Worship – What Does it Look Like?
Different churches worship God in lots of different ways. Some Churches worship through liturgy, reading aloud every Sunday…
Cabramatta Vineyard Church
In 2 Samuel 6.1-23, the Ark of the Covenant was Israel’s most sacred object. It was supposed to be in the Most Holy Place in the Tabernacle. It symbolized the throne of God. It sat in Abinadab’s back shed for thirty years after Saul lost it in battle against the Philistines.
David decided to bring the Ark to Jerusalem, which he had established as his new capital city. He brought together 30,000 of his closest friends to celebrate the event. This was a very special occasion.
David gives us a great example of unrestrained celebration in worship. The Hebrew participle literally means ‘making merry’ or laughing. David led his people dancing and singing “before the Lord with all their might.”
However, disaster struck on this occasion because David overstepped the mark and presumed on his relationship with God by ignoring his regulations for transporting the ark (Exod 25.12-14). When Uzzah reached out and touched the Ark, God killed him. David was angry and scared.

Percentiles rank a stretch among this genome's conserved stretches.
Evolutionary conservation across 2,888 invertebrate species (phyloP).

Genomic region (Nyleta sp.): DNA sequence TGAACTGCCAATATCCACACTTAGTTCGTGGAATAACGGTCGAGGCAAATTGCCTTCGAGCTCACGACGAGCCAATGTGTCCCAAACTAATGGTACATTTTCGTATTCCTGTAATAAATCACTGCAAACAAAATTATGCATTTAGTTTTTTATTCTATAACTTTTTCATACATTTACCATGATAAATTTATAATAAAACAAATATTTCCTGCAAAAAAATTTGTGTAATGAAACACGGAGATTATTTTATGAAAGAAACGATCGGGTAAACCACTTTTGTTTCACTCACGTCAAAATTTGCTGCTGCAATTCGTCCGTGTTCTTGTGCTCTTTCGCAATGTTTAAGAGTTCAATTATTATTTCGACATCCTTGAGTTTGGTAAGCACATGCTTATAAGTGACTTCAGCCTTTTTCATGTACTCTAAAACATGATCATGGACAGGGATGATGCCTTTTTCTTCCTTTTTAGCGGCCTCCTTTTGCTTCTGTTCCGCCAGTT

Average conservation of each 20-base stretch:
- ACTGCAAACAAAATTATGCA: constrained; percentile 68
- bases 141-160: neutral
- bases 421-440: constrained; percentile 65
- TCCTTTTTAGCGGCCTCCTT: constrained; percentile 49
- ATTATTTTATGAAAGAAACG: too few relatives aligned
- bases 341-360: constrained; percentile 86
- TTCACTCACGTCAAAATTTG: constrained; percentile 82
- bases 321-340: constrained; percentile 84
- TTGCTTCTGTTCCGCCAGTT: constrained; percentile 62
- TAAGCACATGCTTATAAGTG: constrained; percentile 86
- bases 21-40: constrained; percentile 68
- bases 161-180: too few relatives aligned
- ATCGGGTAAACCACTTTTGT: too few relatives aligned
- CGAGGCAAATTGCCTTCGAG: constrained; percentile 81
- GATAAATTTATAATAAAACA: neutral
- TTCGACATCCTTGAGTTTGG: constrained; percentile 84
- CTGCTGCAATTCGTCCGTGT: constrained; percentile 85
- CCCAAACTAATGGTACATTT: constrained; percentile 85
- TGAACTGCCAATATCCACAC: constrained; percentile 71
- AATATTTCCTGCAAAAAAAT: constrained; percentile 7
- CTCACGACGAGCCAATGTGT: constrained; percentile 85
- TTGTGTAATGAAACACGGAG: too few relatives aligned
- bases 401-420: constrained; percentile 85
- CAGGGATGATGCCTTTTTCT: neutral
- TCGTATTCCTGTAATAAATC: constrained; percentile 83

The next time, David was very careful to observe God’s requirements (1 Chron. 15.5). The Levites carried the Ark on poles like the book said. The worship was a mixture of joyful celebration and ritual worship, every time they went six steps they sacrificed a bull.
Once again, David led the people of God in worship “dancing before the Lord with all his might.” Another rare Hebrew participle is used here, meaning ‘whirling.” There were shouts and the sound of trumpets. Psalm 47.5 probably recalls this moment.
David was having a great time “leaping and dancing before the Lord”. He stripped down to his priestly boxer shorts (a linen ephod), much to his wife’s disgust.
David’s wife, Michal, wasn’t impressed by the humble, worshipping King. She “despised him in her heart.” She despised him for the very things that made him great in God’s eyes: his devotion to the Lord and his spontaneity in worship.
Michal was more concerned with appearances than with unrestrained worship of the living God. She was worried about what the slave-girls would think!
“I will celebrate before the Lord. I will become even more undignified than this, I will be humiliated in my own eyes.” I am more concerned to honour the Lord than to worry about my reputation or about what others might think about me.
Who are you more like? David, or Michal, or the slave girls? Are you more concerned about keeping up appearances or about unrestrained worship of the living God?